December 2, 2012 (KHARTOUM) – A South Sudanese official announced on Sunday that he has reached an agreement with officials in Khartoum to resume his country’s oil exports via Sudanese territories by the end of December, a month late from the planned timeframe due to obstacles facing border security talks between the two neighbors.
- South Sudan’s chief negotiator Pagan Amum speaks to a reporter after arriving at Khartoum Airport December 1, 2012 Photo By MOHAMED NURELDIN ABDALLAH/REUTERS
Pagan Amum, South Sudan’s chief negotiator, broke the news at a press conference in Khartoum where he arrived on Saturday and held a meeting with his Sudanese counterpart Idriss Abdel-Gadir and defense minister Abdel Rahim Mohammed Hussain.
Amum said that his meetings in Khartoum had produced positive results that invite optimism about the imminent rapprochement in relations between the two countries. He added that he expects Sudan to earn more than 100 million US dollars per month from oil exportation operations.
The South Sudanese official announced the news prior to the meeting of the joint political and security committee due to be held in Khartoum on Monday to discuss the implementation of the border security deal which was signed together with the oil deal and six other agreements known collectively as the “Cooperation Agreement” in the Ethiopian capital Addis Ababa on 27 September.
The border security deal provides for the establishment of a 10-km buffer demilitarized zone along the 1800-km common borders between the two countries.
South Sudan halted preparations to resume oil exports by the end of November citing Khartoum’s demands that its army known as SPLA disarms the rebel Sudan People’s Liberation Movement North (SPLM-N) which has been fighting the Sudanese government in the border states of South Kordofan and Blue Nile since last year.
Sudan says the border security deal binds Juba to sever ties with its former comrades-in-arms, insisting that it’s a prerequisite for allowing resumption of oil while Juba denies supporting SPLM-N and describe Khartoum’s demand of disarmament as “impossible,” in the words of Salva Kiir.
Amum echoed the claim that Khartoum’s demand is “impossible because it means their army’s interference in the affairs of another country.” He added that their army’s capabilities do not allow for such operation. He however offered his country’s cooperation to support the dialogue between the Sudanese government and the SPLM-N, saying that Juba can use its historic relations with the SPLM-N to push for sustainable peace in the two regions.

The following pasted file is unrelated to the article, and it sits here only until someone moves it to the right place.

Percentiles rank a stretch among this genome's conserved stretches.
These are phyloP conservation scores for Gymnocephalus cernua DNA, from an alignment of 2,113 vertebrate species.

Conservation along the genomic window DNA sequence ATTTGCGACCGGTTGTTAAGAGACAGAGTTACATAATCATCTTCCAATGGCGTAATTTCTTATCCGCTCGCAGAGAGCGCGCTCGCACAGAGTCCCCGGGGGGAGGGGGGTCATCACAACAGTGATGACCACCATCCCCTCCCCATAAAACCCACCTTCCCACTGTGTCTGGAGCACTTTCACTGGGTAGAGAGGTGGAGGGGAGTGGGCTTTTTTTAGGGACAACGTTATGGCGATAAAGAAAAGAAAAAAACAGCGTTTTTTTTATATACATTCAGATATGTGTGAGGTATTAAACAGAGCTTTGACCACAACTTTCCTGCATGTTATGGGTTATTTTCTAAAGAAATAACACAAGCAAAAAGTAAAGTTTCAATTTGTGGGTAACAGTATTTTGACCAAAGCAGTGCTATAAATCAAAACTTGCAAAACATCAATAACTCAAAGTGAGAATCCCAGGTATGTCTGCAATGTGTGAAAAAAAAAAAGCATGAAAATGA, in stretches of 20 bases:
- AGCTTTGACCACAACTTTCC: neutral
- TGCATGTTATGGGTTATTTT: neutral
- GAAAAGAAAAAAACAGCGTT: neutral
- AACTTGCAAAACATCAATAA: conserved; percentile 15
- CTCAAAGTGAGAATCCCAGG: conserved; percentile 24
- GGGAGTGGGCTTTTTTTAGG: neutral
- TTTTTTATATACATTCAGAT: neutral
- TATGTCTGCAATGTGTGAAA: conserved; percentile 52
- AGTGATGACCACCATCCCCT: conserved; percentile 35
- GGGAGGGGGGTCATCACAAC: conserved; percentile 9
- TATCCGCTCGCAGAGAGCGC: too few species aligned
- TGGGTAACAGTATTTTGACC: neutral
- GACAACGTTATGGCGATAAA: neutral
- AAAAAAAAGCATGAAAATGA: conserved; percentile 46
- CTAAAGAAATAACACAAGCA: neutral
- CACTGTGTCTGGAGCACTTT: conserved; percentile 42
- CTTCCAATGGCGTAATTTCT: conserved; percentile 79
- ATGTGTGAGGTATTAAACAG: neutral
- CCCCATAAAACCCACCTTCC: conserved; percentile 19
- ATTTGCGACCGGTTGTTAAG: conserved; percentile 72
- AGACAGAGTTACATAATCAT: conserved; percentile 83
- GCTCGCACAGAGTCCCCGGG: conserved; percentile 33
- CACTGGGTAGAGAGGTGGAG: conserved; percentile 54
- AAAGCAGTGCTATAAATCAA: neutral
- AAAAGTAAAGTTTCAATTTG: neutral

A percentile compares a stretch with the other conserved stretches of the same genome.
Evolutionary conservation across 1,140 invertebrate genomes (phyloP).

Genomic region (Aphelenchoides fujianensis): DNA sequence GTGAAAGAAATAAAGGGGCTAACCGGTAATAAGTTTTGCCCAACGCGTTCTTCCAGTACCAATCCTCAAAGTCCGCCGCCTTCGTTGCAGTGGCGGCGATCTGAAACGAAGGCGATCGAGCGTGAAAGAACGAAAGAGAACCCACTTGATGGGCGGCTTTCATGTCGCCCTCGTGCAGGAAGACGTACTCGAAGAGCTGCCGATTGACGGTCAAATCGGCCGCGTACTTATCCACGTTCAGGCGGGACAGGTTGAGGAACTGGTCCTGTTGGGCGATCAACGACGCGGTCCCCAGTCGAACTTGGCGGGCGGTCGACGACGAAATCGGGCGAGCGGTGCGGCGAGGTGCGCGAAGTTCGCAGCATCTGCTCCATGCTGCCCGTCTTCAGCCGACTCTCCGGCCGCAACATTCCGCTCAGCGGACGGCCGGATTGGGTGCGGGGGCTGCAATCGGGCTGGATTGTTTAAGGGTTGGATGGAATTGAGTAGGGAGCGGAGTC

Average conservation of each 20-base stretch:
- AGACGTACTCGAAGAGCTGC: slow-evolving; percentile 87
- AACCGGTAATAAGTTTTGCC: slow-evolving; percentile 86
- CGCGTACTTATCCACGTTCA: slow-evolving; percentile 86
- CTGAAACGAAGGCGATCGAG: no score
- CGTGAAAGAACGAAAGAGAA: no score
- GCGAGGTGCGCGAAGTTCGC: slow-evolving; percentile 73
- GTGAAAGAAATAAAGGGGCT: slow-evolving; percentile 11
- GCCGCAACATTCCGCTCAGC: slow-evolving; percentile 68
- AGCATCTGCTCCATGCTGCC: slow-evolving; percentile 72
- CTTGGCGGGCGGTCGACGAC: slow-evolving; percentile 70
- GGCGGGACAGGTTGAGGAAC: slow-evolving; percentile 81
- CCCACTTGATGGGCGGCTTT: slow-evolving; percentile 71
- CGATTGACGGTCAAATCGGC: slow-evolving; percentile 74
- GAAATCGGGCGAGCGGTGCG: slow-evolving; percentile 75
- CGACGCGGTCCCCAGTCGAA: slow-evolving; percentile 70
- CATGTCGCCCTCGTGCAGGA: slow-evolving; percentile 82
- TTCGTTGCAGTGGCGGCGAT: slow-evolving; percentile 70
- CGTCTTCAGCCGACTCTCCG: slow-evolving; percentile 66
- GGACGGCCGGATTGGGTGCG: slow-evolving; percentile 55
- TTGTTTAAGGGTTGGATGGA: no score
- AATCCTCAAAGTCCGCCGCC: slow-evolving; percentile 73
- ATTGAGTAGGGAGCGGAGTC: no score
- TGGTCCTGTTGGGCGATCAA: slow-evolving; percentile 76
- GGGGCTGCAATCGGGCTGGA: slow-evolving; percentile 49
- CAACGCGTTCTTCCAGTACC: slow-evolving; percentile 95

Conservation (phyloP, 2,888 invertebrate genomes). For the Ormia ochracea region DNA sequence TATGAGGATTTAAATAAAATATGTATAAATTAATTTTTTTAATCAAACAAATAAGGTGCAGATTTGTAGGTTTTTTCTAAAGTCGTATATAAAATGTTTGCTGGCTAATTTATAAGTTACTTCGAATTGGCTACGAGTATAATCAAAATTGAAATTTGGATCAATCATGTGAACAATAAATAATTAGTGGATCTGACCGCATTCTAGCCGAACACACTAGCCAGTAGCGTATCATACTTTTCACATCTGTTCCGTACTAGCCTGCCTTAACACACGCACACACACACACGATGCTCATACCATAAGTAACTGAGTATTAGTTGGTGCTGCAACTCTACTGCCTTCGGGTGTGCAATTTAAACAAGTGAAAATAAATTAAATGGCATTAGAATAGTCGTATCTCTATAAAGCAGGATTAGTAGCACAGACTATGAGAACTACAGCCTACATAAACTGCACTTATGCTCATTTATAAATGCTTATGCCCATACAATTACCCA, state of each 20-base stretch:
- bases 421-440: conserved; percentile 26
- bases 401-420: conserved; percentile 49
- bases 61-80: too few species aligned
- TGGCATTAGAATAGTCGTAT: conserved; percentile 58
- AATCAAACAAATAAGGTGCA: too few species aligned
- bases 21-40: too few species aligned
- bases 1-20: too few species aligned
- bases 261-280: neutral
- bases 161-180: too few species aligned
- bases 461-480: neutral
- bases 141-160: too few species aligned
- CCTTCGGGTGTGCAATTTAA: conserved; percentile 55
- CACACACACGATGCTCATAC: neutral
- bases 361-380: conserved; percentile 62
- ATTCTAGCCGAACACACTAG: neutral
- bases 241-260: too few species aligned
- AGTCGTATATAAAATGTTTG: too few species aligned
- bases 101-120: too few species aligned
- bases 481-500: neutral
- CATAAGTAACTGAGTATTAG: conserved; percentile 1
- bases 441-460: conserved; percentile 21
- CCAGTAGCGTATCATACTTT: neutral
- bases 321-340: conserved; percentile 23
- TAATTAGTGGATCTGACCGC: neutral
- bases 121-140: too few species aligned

The South Sudanese official said that his meeting with the defense minister had discussed the process of security arrangements and halting of support to armed groups in the two countries in “an urgent and speedy” manner. He went on to say that the implementation of the security deal will prepare the ground for resumption of oil exports and cross-border trade.
He pointed out that Khartoum and Juba also agreed to activate the work of security and political committees to conduct investigations into the alleged support by each country to armed groups in the other. Amum stressed that his country has a vested interest in creating border security, saying South Sudan will not enjoy any stability under the military actions taking place across the border in South Kordofan and Blue Nile. “We’re a nascent state depending on oil and [therefore] we can’t play with fire” he said, adding that “we have strong desire to help Sudanese end the armed conflict”
He called on Khartoum to deal likewise and help Juba to hold dialogue with armed groups fighting it so South Sudan can enjoy peace. Amum confirmed that he delivered a letter from President Salva Kiir to President Al-Bashir containing Juba’s commitments to implement the cooperation agreements in their entirety and inviting Al-Bashir to visit Juba at any possible convenience.
Amum said that South Sudan intends to construct another pipelines route to export its oil through Kenya and Ethiopia in order to break the dependency on one export route. “There are strong indications that South Sudan territories are rife with considerable oil reserves therefore it is important that we build more pipelines to diversify the options”
The official mentioned that he did not discuss with Sudanese officials the issue of the contested region of Abyei saying that his country supports the proposal of the African Union High-Level Implementation Panel (AUHIP) which provides for the conduct of a much-delayed referendum to determine the status of the oil-producing region.
Khartoum however rejected the proposal saying that it will prevent Sudan’s Arab Misseriya tribe from voting in the plebiscite. Under the terms of the proposal, the Dinka Ngok tribe, affiliated with South Sudan, would vote in the referendum along with other permanent residents of Abyei. This would effectively leave out the nomadic Misseriya who travel south into Abyei a few months a year to graze cattle. Unless a separate deal is reached with South Sudan by early December, the AU proposal will be binding to the two sides.
Amum said that Juba would welcome the Misseriya if they crossed the borders into Abyei regardless of the results of the referendum.
The South Sudanese official revealed that he held a meeting with the deputy chairman of Sudan’s ruling National Congress Party Nafe Ali Nafe and conducted with him a detailed discussions about building strategic relations between his party and the ruling Sudan People’s Liberation Movement (SPLM) in the south.
Nafe told reporters following the meeting that he would visit Juba soon to finalize discussions with SPLM officials.